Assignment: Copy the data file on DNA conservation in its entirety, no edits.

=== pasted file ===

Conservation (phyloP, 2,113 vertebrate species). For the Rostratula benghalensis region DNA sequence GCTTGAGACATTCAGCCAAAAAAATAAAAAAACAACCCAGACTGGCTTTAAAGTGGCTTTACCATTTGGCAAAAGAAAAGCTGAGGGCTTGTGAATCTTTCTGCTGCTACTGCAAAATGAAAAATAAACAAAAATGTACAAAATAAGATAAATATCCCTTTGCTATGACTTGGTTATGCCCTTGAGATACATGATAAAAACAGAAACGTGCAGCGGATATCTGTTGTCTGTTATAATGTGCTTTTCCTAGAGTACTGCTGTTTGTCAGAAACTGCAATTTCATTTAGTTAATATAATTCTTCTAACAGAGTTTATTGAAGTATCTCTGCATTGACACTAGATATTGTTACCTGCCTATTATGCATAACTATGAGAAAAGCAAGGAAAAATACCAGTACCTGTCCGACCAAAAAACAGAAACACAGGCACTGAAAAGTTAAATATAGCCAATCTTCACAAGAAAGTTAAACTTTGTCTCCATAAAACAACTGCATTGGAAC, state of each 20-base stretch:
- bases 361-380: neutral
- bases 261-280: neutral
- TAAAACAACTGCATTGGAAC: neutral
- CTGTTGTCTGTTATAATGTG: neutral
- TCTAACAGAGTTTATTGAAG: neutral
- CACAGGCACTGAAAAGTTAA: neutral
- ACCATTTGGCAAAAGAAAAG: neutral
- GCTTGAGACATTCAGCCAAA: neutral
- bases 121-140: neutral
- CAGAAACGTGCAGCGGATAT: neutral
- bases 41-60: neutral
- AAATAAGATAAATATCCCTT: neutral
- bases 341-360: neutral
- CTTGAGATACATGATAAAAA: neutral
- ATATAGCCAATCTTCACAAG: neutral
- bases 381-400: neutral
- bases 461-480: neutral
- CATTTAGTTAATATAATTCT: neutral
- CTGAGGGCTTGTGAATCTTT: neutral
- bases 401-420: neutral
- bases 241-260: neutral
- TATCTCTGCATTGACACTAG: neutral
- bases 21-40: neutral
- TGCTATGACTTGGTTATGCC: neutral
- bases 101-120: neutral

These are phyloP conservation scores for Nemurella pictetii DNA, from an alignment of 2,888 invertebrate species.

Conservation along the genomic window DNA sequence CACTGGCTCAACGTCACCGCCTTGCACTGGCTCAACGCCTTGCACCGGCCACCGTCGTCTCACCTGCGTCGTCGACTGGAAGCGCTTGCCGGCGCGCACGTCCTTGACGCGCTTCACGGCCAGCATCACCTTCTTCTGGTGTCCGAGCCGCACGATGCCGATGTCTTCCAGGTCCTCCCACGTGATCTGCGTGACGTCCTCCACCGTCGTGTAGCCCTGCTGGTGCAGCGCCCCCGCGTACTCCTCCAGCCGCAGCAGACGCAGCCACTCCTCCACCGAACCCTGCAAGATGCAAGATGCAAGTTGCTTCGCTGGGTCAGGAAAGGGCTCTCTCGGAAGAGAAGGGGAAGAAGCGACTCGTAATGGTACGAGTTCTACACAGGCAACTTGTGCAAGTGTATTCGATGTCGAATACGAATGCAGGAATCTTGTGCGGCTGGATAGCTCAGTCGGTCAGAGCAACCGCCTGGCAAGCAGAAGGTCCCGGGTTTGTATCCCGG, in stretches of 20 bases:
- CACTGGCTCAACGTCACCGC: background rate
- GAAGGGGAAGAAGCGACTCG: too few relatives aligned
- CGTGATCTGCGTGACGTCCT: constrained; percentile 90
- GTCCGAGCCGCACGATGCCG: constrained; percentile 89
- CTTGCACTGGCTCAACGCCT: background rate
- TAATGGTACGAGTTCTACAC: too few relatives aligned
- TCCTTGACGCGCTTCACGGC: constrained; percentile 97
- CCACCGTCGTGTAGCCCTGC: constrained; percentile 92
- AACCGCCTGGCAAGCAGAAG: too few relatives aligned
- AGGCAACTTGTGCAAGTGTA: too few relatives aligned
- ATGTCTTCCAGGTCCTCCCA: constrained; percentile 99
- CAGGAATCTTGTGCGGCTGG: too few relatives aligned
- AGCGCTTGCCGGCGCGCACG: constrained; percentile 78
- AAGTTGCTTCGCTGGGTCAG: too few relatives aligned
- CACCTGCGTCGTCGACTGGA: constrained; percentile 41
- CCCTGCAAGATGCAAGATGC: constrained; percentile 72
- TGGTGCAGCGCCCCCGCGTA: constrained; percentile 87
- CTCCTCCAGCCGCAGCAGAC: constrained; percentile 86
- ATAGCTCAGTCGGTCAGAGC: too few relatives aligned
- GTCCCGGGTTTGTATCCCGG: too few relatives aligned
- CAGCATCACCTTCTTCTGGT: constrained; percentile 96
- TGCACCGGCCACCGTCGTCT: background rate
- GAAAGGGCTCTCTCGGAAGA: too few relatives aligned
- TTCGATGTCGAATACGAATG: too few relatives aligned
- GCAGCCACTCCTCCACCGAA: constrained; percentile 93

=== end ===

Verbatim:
Conservation (phyloP, 2,113 vertebrate species). For the Rostratula benghalensis region DNA sequence GCTTGAGACATTCAGCCAAAAAAATAAAAAAACAACCCAGACTGGCTTTAAAGTGGCTTTACCATTTGGCAAAAGAAAAGCTGAGGGCTTGTGAATCTTTCTGCTGCTACTGCAAAATGAAAAATAAACAAAAATGTACAAAATAAGATAAATATCCCTTTGCTATGACTTGGTTATGCCCTTGAGATACATGATAAAAACAGAAACGTGCAGCGGATATCTGTTGTCTGTTATAATGTGCTTTTCCTAGAGTACTGCTGTTTGTCAGAAACTGCAATTTCATTTAGTTAATATAATTCTTCTAACAGAGTTTATTGAAGTATCTCTGCATTGACACTAGATATTGTTACCTGCCTATTATGCATAACTATGAGAAAAGCAAGGAAAAATACCAGTACCTGTCCGACCAAAAAACAGAAACACAGGCACTGAAAAGTTAAATATAGCCAATCTTCACAAGAAAGTTAAACTTTGTCTCCATAAAACAACTGCATTGGAAC, state of each 20-base stretch:
- bases 361-380: neutral
- bases 261-280: neutral
- TAAAACAACTGCATTGGAAC: neutral
- CTGTTGTCTGTTATAATGTG: neutral
- TCTAACAGAGTTTATTGAAG: neutral
- CACAGGCACTGAAAAGTTAA: neutral
- ACCATTTGGCAAAAGAAAAG: neutral
- GCTTGAGACATTCAGCCAAA: neutral
- bases 121-140: neutral
- CAGAAACGTGCAGCGGATAT: neutral
- bases 41-60: neutral
- AAATAAGATAAATATCCCTT: neutral
- bases 341-360: neutral
- CTTGAGATACATGATAAAAA: neutral
- ATATAGCCAATCTTCACAAG: neutral
- bases 381-400: neutral
- bases 461-480: neutral
- CATTTAGTTAATATAATTCT: neutral
- CTGAGGGCTTGTGAATCTTT: neutral
- bases 401-420: neutral
- bases 241-260: neutral
- TATCTCTGCATTGACACTAG: neutral
- bases 21-40: neutral
- TGCTATGACTTGGTTATGCC: neutral
- bases 101-120: neutral

These are phyloP conservation scores for Nemurella pictetii DNA, from an alignment of 2,888 invertebrate species.

Conservation along the genomic window DNA sequence CACTGGCTCAACGTCACCGCCTTGCACTGGCTCAACGCCTTGCACCGGCCACCGTCGTCTCACCTGCGTCGTCGACTGGAAGCGCTTGCCGGCGCGCACGTCCTTGACGCGCTTCACGGCCAGCATCACCTTCTTCTGGTGTCCGAGCCGCACGATGCCGATGTCTTCCAGGTCCTCCCACGTGATCTGCGTGACGTCCTCCACCGTCGTGTAGCCCTGCTGGTGCAGCGCCCCCGCGTACTCCTCCAGCCGCAGCAGACGCAGCCACTCCTCCACCGAACCCTGCAAGATGCAAGATGCAAGTTGCTTCGCTGGGTCAGGAAAGGGCTCTCTCGGAAGAGAAGGGGAAGAAGCGACTCGTAATGGTACGAGTTCTACACAGGCAACTTGTGCAAGTGTATTCGATGTCGAATACGAATGCAGGAATCTTGTGCGGCTGGATAGCTCAGTCGGTCAGAGCAACCGCCTGGCAAGCAGAAGGTCCCGGGTTTGTATCCCGG, in stretches of 20 bases:
- CACTGGCTCAACGTCACCGC: background rate
- GAAGGGGAAGAAGCGACTCG: too few relatives aligned
- CGTGATCTGCGTGACGTCCT: constrained; percentile 90
- GTCCGAGCCGCACGATGCCG: constrained; percentile 89
- CTTGCACTGGCTCAACGCCT: background rate
- TAATGGTACGAGTTCTACAC: too few relatives aligned
- TCCTTGACGCGCTTCACGGC: constrained; percentile 97
- CCACCGTCGTGTAGCCCTGC: constrained; percentile 92
- AACCGCCTGGCAAGCAGAAG: too few relatives aligned
- AGGCAACTTGTGCAAGTGTA: too few relatives aligned
- ATGTCTTCCAGGTCCTCCCA: constrained; percentile 99
- CAGGAATCTTGTGCGGCTGG: too few relatives aligned
- AGCGCTTGCCGGCGCGCACG: constrained; percentile 78
- AAGTTGCTTCGCTGGGTCAG: too few relatives aligned
- CACCTGCGTCGTCGACTGGA: constrained; percentile 41
- CCCTGCAAGATGCAAGATGC: constrained; percentile 72
- TGGTGCAGCGCCCCCGCGTA: constrained; percentile 87
- CTCCTCCAGCCGCAGCAGAC: constrained; percentile 86
- ATAGCTCAGTCGGTCAGAGC: too few relatives aligned
- GTCCCGGGTTTGTATCCCGG: too few relatives aligned
- CAGCATCACCTTCTTCTGGT: constrained; percentile 96
- TGCACCGGCCACCGTCGTCT: background rate
- GAAAGGGCTCTCTCGGAAGA: too few relatives aligned
- TTCGATGTCGAATACGAATG: too few relatives aligned
- GCAGCCACTCCTCCACCGAA: constrained; percentile 93